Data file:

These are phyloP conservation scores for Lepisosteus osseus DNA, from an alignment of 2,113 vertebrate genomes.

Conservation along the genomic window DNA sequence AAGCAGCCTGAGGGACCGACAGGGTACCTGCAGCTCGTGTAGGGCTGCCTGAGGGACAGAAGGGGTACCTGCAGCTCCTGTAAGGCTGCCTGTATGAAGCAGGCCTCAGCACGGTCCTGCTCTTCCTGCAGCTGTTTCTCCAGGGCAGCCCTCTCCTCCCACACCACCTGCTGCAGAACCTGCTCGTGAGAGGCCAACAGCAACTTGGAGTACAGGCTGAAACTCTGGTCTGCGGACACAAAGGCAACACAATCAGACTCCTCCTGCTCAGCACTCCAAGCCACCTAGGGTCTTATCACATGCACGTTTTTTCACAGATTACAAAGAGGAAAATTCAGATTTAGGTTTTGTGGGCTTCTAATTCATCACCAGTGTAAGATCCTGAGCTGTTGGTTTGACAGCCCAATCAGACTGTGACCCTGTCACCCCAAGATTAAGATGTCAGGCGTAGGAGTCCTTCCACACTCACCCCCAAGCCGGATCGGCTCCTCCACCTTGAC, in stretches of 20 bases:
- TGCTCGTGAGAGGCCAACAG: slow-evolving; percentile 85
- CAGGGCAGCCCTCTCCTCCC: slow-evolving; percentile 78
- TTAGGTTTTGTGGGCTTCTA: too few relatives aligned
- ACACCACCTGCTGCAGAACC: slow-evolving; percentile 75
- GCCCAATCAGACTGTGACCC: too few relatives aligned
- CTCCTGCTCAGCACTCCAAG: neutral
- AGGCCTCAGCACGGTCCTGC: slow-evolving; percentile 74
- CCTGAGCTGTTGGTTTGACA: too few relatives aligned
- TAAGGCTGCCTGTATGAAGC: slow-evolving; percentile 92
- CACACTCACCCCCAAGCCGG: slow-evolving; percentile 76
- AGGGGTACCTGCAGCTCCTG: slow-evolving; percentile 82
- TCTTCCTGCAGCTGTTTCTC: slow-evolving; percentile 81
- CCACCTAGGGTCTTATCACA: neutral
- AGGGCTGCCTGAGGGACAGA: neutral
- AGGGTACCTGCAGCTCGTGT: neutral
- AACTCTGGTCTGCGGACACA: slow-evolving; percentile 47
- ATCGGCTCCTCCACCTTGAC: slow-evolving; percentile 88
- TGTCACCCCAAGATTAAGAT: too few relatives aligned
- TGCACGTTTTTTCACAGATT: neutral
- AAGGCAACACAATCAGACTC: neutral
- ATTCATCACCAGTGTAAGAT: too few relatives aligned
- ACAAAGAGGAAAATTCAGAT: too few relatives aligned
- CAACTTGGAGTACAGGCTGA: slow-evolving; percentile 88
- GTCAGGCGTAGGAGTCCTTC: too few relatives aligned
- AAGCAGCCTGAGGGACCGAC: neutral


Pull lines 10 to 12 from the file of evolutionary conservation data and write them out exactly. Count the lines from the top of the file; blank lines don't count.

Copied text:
- CCTGAGCTGTTGGTTTGACA: too few relatives aligned
- TAAGGCTGCCTGTATGAAGC: slow-evolving; percentile 92
- CACACTCACCCCCAAGCCGG: slow-evolving; percentile 76